In addition, the intervention provided learners with more opportunities to present their views and receive timely feedback. On the other hand, C. Chen, Shih, and Ma use mobile devices to assist in CL activities in social studies. They found that the individual learning groups had better learning achievements than the mCSCL groups. Kyndt et al. Our findings differ somewhat from those of previous research e. However, mCSCL may demonstrate different styles and features because mCSCL group interactions are not limited by distance, and the real-time display of the discussion process, products, and comments in mobile devices may also enhance the efficiency and effectiveness of group members.
Furthermore, groups containing more members may increase the diversity of viewpoints and mutual feedback, which may also satisfy the needs of different group members e. Chen, ; T. Previous studies indicated that heterogeneous groups may have better effects in CL. For example, some research indicated that heterogeneous groups could provide greater degrees of critical thinking, providing and receiving explanations, and perspective taking in discussing materials; it not only helps low-ability students get more learning support but also allows high-ability students to deepen their learning impressions e.
Therefore, although we found that the difference of effects between homogeneous and heterogeneous groups was not obvious in mCSCL, more elaborate experimental designs aimed at investigating group compositions are warranted. This finding was consistent with D. The reason TGT and STAD groups did not exhibit a significant effect may be that both methods emphasized competition by executing tournaments or individual quizzes in the learning activities Kyndt et al.
We also found that in mCSCL, researchers employed more ill-structured scenarios e. This may be due to LT only loosely encouraging whole-group discussion among team members, as well as its lack of a designated learning procedure making the design of learning activities easier D. Previous researchers Lou et al. For instance, Vogel et al. However, we found that when applying mobile devices with CL activities, structured CL did not show any advantages.
There are at least two possible reasons for this finding. The first is that mobile devices compensated for the deficiency of ill-structured scenarios through certain beneficial functionalities, such as real-time sharing and feedback. The other may be that although certain mCSCL studies claimed to have used structured teaching methods e.
For example, both Chen et al. Another possible reason could be that these studies did not formulate clear regulations for the division of labor and procedure for executing the tasks among the team members, which might not only result in inefficient group processes, such as social loafing, but also reduce learning performance.
Based on the second possible reason, more technology-based assistance may be needed to help teachers easily and efficiently build their scripts for task structure e. Slavin , proposed an even more concrete intervention duration for CL: CL needed to last longer than 1 week or even several weeks to achieve beneficial learning effects. Our study provided solid and converging evidence supporting those claims, because mCSCL studies that lasted less than 1 week did not show significant effects. Furthermore, most of the studies with teaching duration less than 1 week belonged to one-shot interventions It was hardly possible for members of a small group to get familiar with team members, tasks, hardware, and software, let alone fulfill their function roles for discussion, feedback, and problem solving, given such a short time frame.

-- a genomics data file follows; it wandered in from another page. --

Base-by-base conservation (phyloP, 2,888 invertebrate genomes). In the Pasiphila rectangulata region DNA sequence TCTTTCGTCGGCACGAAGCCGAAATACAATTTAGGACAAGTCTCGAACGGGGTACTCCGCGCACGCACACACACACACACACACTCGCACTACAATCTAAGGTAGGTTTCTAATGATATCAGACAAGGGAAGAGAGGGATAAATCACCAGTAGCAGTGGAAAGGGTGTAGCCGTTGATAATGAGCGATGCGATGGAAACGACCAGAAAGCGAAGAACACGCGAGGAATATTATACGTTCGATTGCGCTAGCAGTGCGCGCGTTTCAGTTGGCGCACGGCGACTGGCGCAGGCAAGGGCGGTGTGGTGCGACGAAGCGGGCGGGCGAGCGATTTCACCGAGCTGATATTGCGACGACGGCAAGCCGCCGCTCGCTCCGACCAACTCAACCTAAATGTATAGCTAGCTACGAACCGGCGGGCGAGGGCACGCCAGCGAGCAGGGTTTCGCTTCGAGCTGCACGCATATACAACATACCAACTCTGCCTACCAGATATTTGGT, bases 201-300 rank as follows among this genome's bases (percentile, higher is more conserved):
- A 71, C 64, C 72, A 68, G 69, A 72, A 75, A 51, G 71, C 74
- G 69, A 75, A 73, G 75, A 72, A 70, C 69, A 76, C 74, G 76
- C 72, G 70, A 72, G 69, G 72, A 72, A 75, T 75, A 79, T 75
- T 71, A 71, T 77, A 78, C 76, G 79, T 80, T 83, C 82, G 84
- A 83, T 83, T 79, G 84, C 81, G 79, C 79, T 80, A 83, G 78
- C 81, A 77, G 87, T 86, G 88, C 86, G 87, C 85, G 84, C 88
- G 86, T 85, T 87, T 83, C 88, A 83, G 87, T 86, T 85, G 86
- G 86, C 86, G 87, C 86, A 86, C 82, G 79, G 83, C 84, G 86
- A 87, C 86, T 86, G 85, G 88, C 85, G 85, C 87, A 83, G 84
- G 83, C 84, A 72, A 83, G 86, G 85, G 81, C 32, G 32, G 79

Another interesting finding in our study was that the effects of longer durations decreased when the intervention duration was longer than 1 month, because durations between 1 and 4 weeks demonstrated more prominent effects than those between 1 and 6 months. Moreover, mCSCL studies with durations longer than 6 months did not show significant effects. Cheung and Slavin proposed that the novelty effect may produce better technology-based-learning results in the short term but not necessarily in the long run.
This hypothesis may be one of the reasons why 1 to 6 months of mCSCL did not show better effects than those programs of 2 to 4 weeks. The lower ESs for long-term interventions of more than 6 months may be due to a loss of the sense of novelty in the devices themselves and a loss of interest in the routine scenarios. Monotonous teaching scenarios and learning software may result in the learners not maintaining their motivation to use mobile devices for learning, which then reduces the frequency of using mobile devices in the classrooms and ultimately makes mobile use in teaching superficial Fleischer, For instance, Persky and Pollack divided learners into two groups: The experimental group engaged in more than 6 months of mCSCL, with learners studying through group discussion, whereas the control group was given traditional large-class lectures.